The Status of Children
In the past, the ‘legitimacy’ or ‘illegitimacy’ of a child determined many aspects of how the law dealt with them. Although the concept has now become outdated and largely irrelevant, the Marriage Act 1961 still contains provisions relating to the legitimation of children by virtue of the marriage of their parents and whether a child’s parents were married when they were born can still make a difference in some limited legal situations. This article examines the laws surrounding the status of children and the consequences of whether the parents of a child were married or not.
Status of children legislation
Each state and territory, with the exception of the ACT, has passed status of children legislation. This legislation establishes that all children are of equal status regardless of whether their parents are married. It sets up a number of parentage presumptions arising from marriage or cohabitation and procedures for establishing parentage. The status of children legislation is listed below:
- Status of Children Act 1978 in Queensland
- Status of Children Act 1996 in New South Wales
- Status of Children Act 1974 in Victoria
- Status of Children Act 1978 in the Northern Territory
- Status of Children Act 1974 in Tasmania
- Family Relationships Act 1975 (SA) in South Australia
The Western Australian Wills Act 1970 also contains provisions that state that a child’s entitlements are to be determined regardless of whether their parents were married to each other.
The above legislation does not abolish the concepts of legitimacy and illegitimacy, but it renders them irrelevant for many purposes.
In the past, ex-nuptial children were the recipients of social stigma as well as having fewer legal rights, particularly in the areas of custody and property. In the ACT, ex-nuptial children are still treated differently in some areas of law as the ACT does not have a status of children act. In other jurisdictions, there is now no legal difference in the treatment of nuptial and ex-nuptial children for many purposes.
When does the status of children matter?
Whether a child is nuptial or ex-nuptial is still relevant for the purposes of consent to adoption and the registration of names. In Queensland, Tasmania and Western Australia, the consent of a child’s father to the adoption of the child is not required if the father was not married to the mother when the child was born and has not later married her unless the father is also a guardian for the child under a court order or under state or territory law. It is unclear whether a father who has the care of a child would be regarded a s a guardian for this purpose. In the ACT, the adoption of an ex-nuptial child requires only the consent of the mother or other guardian. In the NT and South Australia, the consent of the father is required if his paternity has been formally acknowledged. The same applies in Victoria, with the addition of other situations where the father has custody of the child or responsibility for their maintenance. In New South Wales, the father of an ex-nuptial child must be informed of the child’s proposed adoption although he has no right to consent or refuse to consent to the adoption. This gives the father the opportunity to apply for custody, or to adopt, the child. In NSW, the father of a child who is the de facto partner of the mother must consent to the child’s adoption.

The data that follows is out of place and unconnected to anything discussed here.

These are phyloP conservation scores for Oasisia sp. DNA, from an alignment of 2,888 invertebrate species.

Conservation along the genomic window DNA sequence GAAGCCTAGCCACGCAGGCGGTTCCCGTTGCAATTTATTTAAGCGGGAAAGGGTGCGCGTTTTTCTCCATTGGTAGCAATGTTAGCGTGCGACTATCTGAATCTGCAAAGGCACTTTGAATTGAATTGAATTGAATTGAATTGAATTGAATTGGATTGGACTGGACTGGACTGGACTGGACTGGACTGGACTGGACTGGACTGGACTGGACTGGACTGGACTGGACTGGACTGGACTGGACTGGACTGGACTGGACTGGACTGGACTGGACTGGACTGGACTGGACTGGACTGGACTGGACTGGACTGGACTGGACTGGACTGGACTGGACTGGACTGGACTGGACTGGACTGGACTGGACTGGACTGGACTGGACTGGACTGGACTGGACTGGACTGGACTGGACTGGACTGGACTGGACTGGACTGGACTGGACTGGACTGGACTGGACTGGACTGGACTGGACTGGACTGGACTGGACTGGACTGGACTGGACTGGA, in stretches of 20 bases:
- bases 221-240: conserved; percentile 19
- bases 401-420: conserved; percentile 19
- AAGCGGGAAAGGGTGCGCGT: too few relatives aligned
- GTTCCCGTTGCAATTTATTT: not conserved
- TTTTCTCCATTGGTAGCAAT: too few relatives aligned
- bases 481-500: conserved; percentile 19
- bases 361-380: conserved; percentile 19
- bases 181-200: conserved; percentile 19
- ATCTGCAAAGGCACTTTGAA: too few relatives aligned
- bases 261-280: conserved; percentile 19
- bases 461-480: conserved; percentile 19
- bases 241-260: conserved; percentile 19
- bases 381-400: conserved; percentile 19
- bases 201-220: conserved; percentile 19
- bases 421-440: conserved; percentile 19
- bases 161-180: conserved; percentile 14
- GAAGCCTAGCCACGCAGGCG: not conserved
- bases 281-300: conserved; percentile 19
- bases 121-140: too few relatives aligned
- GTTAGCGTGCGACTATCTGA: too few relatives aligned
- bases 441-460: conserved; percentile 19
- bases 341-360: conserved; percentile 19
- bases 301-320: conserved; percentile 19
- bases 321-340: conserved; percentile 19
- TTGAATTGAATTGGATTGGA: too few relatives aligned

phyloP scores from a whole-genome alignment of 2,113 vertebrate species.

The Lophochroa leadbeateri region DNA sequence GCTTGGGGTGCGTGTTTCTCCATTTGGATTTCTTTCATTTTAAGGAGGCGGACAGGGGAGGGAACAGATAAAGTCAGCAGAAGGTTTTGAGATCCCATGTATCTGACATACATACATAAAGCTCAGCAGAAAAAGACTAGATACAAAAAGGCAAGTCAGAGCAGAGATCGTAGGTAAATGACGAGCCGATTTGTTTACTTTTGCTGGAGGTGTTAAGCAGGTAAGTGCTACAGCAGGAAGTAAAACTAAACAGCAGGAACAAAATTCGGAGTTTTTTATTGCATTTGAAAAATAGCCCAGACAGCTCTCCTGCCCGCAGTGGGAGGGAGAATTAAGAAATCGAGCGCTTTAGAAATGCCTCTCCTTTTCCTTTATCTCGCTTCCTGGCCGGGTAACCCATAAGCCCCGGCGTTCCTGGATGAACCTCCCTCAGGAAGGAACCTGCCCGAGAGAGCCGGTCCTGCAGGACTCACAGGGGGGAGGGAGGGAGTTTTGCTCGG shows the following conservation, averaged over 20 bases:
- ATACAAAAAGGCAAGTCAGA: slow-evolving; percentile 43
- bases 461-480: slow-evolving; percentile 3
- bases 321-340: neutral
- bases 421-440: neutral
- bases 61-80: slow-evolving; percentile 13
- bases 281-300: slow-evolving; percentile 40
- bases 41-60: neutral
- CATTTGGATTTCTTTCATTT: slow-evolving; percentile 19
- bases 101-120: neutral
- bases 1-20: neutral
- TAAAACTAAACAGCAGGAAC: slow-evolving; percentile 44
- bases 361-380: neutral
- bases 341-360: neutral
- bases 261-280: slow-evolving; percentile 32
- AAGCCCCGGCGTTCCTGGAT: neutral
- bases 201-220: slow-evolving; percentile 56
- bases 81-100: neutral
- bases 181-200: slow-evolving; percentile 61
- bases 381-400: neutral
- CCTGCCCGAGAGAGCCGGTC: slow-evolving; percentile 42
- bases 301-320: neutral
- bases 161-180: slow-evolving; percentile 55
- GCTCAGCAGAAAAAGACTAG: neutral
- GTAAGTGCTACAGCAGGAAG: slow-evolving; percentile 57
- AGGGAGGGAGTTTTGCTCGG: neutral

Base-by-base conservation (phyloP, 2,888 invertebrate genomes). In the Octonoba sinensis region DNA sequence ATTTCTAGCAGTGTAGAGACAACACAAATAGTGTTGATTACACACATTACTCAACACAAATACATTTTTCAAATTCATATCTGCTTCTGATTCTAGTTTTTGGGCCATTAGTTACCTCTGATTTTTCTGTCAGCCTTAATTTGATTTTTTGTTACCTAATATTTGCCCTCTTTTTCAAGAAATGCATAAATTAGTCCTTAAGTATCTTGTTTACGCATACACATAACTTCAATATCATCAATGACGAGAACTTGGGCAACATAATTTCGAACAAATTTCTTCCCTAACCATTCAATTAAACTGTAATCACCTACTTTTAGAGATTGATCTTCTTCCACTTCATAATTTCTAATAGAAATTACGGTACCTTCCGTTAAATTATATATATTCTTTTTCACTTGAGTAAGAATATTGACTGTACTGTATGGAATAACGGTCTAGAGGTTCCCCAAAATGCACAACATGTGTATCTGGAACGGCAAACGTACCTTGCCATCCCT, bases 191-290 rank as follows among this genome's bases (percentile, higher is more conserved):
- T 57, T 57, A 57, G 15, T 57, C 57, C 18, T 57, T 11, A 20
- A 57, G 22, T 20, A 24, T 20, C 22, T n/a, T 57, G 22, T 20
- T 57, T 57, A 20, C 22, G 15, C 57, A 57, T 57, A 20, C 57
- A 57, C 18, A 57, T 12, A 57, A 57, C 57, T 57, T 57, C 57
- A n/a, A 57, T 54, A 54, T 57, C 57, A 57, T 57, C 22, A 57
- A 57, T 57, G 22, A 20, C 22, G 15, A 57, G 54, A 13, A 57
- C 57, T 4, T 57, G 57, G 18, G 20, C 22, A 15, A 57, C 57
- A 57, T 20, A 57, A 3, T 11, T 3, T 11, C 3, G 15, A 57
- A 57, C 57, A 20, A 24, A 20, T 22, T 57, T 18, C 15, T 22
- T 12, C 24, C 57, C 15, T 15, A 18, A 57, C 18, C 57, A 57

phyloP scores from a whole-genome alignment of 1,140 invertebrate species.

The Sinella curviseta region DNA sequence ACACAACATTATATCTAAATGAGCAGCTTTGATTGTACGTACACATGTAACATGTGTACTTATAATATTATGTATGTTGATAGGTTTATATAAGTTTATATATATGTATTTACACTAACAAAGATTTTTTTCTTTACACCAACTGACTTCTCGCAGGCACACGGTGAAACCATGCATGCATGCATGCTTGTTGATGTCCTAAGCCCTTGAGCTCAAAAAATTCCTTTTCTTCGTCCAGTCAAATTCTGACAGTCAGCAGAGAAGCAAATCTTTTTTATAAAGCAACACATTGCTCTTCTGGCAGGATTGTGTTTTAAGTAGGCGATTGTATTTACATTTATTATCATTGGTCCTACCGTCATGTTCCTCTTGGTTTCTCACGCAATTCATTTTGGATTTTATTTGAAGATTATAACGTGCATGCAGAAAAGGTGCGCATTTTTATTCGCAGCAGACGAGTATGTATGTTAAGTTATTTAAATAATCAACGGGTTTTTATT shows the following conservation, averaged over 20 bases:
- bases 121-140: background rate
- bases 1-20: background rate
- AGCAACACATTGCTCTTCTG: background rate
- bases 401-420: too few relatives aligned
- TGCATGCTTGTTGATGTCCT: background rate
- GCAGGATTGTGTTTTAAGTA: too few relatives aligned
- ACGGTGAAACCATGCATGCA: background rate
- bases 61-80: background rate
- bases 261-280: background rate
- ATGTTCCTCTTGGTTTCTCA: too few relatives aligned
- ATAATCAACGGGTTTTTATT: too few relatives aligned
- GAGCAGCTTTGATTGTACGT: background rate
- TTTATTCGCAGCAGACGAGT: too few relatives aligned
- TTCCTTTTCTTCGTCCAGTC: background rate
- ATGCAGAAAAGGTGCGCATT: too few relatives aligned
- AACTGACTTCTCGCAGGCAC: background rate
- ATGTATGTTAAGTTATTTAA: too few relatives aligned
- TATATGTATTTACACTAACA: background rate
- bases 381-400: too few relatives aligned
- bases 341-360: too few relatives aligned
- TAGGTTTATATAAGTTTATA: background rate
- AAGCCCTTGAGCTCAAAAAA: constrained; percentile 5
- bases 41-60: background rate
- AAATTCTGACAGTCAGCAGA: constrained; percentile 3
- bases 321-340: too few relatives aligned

The name of the father of an ex-nuptial child is generally not entered onto the child’s birth certificate unless both the mother and the father request this.
The status of a child does not make a difference to the child’s entitlement to inherit from either of their parents or to how they are dealt with in the family law system.
Legitimation under the Marriage Act
The Marriage Act provides that a child whose parents were not married at the time of its birth but have subsequently married each other is the legitimate child of those parents. It also provides that a child of a marriage that is void is a legitimate child if at the time of the marriage either of the parties believed on reasonable grounds that the marriage was valid.
Section 92 of the Act allows a person to apply to a court for an order declaring the person to be the legitimate child of their parents or that a person or their parent, child, ancestor or descendant is or was a legitimate person. The court has the discretion to make the order.
As many Aboriginal couples are married traditionally and not in a way that is recognised under Australian law, many Aboriginal children are excluded from the definition of ‘legitimate’ children. However, the Northern Territory’s Status of Children Act specifies, at section 3, that marriage includes a traditional marriage between an Aboriginal man and woman that is recognised by the community to which they belong. In this way, Aboriginal children are recognised as ‘legitimate’ in the NT if their parents are traditionally married, even if their marriage is not recognised under Australian law.
The consequence of this is that the father of a child who was traditionally married to the mother would not be required to give his consent to the adoption of the child unless he was also a guardian of the child or de facto partner of the mother. The Australian Law Reform Commission has recommended that the law be changed so that Aboriginal father who are traditionally married have the same rights as other fathers.
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